Sarah Remmer: The Non-Diet Dietitian


Hot Food And Nutrition Trends For 2014

Food fads worth following this year

I always like to be on top of food and nutrition trends and while doing research to find out what's hot for 2014, I was pleasantly surprised to find that most, if not all of the predicted trends are steering us in the right direction nutrition-wise. I was very happy to see that people are turning to organic, local and non-GMO foods more often and that convenience processed and packaged foods are being traded in for whole fresh foods. Kids nutrition steps into the spotlight (which I am thrilled about), especially when it comes to restaurants and fast food chains. And it is not surprising that more gluten-free options are popping up as well, as the trend away from gluten—which we have seen in the past few years—will continue into 2014. 


I absolutely love lemon. Whether you're using the zest or the juice, lemon adds a freshness and tang to any dish and brightens up any meal. This simple and often underappreciated citrus fruit is naturally detoxifying and is a great source of Vitamin C. According to the Sterling-Rice group, lemon will be the "flavour of the year" and you'll likely see lemon as a preserve, added to yogurt and as the main pastry ingredient. Try out this Lemony Broccoli recipe — you will not be disappointed!

Wheat-free pasta:

With more people being diagnosed with Celiac Disease, wheat allergies and Non-Celiac Gluten Sensitivity, it is no wonder that gluten/wheat-free foods are becoming more popular and plentiful. Although the gluten-free diet has become more of a fad than anything, often mistaken as a weight loss diet or as a miracle solution to whatever ails us, I'm happy to see that those who genuinely need to steer clear of gluten and wheat have more options. A few years ago, the gluten-free pasta options were very limited, but today, non-wheat based pastas are becoming available such as quinoa pasta, corn pasta, buckwheat pasta and rice pasta. I'm happy to see the trend towards higher fibre gluten-free pastas (such as buckwheat and quinoa) as many gluten-free grains starch options offer little to no fibre.

Egg yolks:

Hooray! Egg yolks have finally made a come-back after many years of thinking that they raised blood cholesterol levels and caused heart disease (which they do not). Gone are the days of egg white omelettes, as we welcome yolks back with open arms—and mouths. The yolk houses most of the egg's nutrition, including protein and a variety of vitamins and minerals such as Iron, Vitamins A, D, E and B12, Folate, Selenium, Lutein, Zeaxanthin, and Choline, which are all important nutrients for optimal health. In the culinary world, chefs will be experimenting with egg yolks by using them in place of cheese, cream and other dairy to add richness to dishes and create sauces. 

Kids Nutrition:

Thankfully, the trend towards healthier foods for babies and children continues to grow in restaurants and among food manufacturers. A variety of organic nutrient-rich baby and toddler foods have made their way into most major grocery stores, and restaurants as well as fast food chains have started offering healthier kids' meals, complete with fresh fruits and vegetables, milk and whole grains. 


The trend towards buying local and organic foods continues to grow, but what I'm seeing more buzz around is the non-GMO movement. Genetically Modified Organisms are organisms (like seeds) that have had their genes (DNA) altered in a way that is not natural and/or contains genes from another organism. For example, some genetically modified soybeans contain a gene that allows the soybean to grow well even when it has been sprayed by an herbicide. And some genetically modified corn contains a gene that produces a toxin that kills off a certain type of insect so that the corn does not become damaged. The problem is, that there isn't enough research to show what kind of negative long-term effects GMO's have on humans, so many people (including myself) try to avoid GMO foods as much as possible. Look for foods that have the Non-GMO project label on them to make sure that they have do not contain GMO's.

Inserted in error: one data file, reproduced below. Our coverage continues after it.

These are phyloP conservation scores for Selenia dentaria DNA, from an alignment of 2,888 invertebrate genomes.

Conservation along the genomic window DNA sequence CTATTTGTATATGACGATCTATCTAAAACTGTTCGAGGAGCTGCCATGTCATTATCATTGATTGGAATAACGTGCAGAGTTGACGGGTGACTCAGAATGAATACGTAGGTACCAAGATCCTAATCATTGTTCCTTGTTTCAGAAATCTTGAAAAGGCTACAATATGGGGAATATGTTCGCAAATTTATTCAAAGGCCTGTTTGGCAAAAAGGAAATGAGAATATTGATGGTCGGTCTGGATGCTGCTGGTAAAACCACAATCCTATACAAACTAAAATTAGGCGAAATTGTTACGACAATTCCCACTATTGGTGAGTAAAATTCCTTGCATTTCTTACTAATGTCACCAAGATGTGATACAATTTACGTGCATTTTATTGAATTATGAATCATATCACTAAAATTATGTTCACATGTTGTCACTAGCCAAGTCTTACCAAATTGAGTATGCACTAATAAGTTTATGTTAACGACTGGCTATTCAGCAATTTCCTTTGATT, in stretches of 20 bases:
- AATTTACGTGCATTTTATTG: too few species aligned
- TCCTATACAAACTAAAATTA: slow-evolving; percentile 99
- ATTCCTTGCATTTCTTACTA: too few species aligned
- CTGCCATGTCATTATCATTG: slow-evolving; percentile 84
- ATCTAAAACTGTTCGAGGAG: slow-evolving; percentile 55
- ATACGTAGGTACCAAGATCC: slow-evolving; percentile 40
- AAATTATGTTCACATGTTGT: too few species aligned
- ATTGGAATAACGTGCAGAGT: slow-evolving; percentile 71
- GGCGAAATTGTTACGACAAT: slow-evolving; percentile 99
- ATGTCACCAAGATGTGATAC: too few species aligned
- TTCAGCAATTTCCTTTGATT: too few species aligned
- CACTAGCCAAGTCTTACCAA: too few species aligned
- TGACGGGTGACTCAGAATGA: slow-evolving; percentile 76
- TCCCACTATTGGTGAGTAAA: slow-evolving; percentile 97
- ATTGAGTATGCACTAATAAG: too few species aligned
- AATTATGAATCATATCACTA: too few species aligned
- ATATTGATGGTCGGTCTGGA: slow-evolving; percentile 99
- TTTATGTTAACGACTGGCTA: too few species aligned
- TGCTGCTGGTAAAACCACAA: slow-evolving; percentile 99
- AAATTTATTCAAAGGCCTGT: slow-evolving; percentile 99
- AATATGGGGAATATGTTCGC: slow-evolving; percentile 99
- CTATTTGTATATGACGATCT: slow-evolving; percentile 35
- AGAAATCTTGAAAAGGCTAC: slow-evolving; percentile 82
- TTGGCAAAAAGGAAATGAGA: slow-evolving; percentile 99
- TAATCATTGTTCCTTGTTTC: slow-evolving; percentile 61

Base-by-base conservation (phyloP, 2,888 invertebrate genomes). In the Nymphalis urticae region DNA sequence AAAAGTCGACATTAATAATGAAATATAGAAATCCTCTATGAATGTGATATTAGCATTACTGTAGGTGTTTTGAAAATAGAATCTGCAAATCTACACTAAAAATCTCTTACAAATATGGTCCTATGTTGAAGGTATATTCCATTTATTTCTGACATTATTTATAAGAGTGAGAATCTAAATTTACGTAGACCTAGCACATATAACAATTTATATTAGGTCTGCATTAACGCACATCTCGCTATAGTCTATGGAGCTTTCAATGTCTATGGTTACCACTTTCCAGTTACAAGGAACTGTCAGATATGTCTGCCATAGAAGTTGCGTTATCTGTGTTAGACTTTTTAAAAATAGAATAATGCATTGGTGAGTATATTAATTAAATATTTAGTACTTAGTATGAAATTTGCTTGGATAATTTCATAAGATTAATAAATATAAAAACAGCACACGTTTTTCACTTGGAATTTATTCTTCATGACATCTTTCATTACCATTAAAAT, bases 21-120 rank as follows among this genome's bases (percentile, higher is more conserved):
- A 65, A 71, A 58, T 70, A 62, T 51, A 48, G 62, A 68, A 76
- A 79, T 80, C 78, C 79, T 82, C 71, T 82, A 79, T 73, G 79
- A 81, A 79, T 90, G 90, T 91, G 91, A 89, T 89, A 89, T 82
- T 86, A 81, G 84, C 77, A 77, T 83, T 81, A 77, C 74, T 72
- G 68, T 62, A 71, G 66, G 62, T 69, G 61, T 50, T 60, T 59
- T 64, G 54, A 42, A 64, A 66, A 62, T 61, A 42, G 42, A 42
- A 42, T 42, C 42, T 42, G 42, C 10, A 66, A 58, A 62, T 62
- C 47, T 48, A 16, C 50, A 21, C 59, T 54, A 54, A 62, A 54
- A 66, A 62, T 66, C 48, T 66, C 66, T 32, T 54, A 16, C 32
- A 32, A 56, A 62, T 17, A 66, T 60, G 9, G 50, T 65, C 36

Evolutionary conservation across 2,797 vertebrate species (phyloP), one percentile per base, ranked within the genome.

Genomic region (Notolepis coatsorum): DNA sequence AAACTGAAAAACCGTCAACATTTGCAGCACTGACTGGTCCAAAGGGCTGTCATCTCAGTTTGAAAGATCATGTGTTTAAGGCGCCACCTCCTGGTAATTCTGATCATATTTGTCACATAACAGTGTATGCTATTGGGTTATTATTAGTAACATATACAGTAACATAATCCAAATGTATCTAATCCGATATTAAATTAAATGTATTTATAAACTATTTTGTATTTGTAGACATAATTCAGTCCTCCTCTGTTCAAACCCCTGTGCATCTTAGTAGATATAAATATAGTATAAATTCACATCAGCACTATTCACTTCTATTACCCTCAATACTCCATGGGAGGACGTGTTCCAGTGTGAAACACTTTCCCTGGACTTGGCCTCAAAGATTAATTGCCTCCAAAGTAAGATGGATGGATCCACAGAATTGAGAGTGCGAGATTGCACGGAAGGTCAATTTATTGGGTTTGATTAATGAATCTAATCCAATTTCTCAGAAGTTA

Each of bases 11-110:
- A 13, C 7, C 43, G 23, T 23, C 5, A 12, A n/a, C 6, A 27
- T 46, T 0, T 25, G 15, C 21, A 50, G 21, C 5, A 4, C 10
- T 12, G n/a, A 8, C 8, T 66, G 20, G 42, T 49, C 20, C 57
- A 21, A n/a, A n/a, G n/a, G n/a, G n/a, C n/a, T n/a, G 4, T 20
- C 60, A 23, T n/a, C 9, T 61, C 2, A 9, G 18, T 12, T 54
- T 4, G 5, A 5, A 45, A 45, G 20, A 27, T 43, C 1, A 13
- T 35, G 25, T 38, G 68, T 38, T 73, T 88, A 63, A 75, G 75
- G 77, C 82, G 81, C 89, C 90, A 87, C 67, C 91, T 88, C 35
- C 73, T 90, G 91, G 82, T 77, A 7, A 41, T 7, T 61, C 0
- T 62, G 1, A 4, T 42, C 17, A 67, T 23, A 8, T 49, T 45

Seaweed has been an underconsumed nutritional treasure. All sea vegetables are great low-calorie sources of most B vitamins, calcium, iodine, magnesium, manganese, potassium, zinc, and vitamins A, C, and K. Most varieties also contain large amounts of lignans (the cancer and heart-disease preventing compounds found in flaxseeds) as well as potent antioxidants and phytochemicals. As a bonus, seaweed is also a great vegetarian source of EPA nad DHA (Omega-3 fatty acids) which are essential to our health. You will now find that seaweed extends beyond sushi and miso soup, and is now offered as a healthy snack (dried nori strips), as one of the main ingredients in soups and salads, and as an umami seasoning in many dishes. 

Healthier snack options: 

Snacks made from whole, nutritionally dense ingredients are all the rage, such as dried and naturally-flavoured chickpeas, seaweed snacks, exotic-flavoured hummus and snacks made with seeds like chia, flax and hemp. Consumers are asking for healthier options that are still convenient and food manufacturers are listening. This is great news. We all know that a good old fresh piece of fruit with some nuts is likely a better option than any packaged food, but a healthy packaged food is better than an unhealthy packaged food. Although these more healthful options are now out there, continue to be weary of food labels and claims. "Fat-free" or "Source of fibre" does not mean "healthy." Always read the ingredients list (which is way more important than the nutrition facts table, in my opinion). If the ingredients list is long and you don't recognize most of the ingredients, put it back on the shelf!